Editor's Viewpoint: Sky's the limit at Bombardier
Barely a stone's throw from the scenes of disgraceful rioting in Belfast this week, a success story is taking off.
Canadian aeroplane manufacturer Bombardier's plant in the city is set to share in the success of the latest airliner developed by the company. With orders worth £15bn already placed, and many potential more in the pipeline, the new aircraft could mark a turning point in the fortunes of the local plant which makes parts for it.
This is indeed good news in a bleak economic climate and for the aviation industry locally. Just two years ago Bombardier paid off 1,000 workers, including sub-contractors, in what is traditionally a well-paid industry. Now Bombardier and its suppliers in Northern Ireland who make components for its aircraft can look to the future with much greater optimism and the company is to be congratulated for retaining its presence here even in the darkest days.
Of course, translating interest into firm orders can be a tricky business, but a prolonged slump in the aviation industry means that many airlines are due to replace their planes in the near future. It is estimated that some 6,000 new aircraft will be needed over the next 20 years and Bombardier are confident that their C-class series will be just the type that airlines will want to invest in.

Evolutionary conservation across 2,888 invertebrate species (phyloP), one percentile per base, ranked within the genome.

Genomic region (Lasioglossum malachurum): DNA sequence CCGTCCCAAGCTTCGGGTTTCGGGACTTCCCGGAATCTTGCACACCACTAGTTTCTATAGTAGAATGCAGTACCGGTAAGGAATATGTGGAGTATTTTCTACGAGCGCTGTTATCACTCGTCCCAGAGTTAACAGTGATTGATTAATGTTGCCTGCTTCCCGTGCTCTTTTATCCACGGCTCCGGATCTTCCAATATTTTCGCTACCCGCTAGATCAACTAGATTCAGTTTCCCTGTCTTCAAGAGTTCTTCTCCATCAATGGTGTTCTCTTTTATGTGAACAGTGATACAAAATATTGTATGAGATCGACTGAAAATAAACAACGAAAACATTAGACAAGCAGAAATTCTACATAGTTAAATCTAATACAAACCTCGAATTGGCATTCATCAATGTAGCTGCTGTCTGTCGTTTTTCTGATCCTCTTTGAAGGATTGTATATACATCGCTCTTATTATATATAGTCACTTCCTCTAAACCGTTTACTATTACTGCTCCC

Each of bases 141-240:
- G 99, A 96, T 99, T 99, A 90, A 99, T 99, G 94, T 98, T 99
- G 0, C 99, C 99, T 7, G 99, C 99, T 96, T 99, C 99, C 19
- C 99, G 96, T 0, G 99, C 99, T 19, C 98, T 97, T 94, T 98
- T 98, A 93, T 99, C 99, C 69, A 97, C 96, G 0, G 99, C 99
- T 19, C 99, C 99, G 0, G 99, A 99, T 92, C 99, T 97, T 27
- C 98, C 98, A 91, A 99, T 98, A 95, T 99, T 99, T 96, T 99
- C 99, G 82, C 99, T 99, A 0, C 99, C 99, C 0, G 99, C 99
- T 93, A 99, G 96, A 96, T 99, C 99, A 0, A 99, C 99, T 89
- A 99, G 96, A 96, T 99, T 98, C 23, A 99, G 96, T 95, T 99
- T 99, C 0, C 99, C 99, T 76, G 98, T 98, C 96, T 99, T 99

Northern Ireland has a long and distinguished history in aviation, and Bombardier - formerly Shorts - has played a major role in its development over the years. Workers here have proved they have the ability to produce high quality products, which is vital in such a safety conscious industry. Now they are being given the opportunity to demonstrate that to a bigger global marketplace if projected sales to countries like China materialise.
It is that sort of exposure which will help to make Northern Ireland an investment destination for companies far removed from aviation. If they see that we have a skilled, enthusiastic and well-educated workforce - allied to financial incentives such as the lowering of corporation tax - then the sky really could be the limit.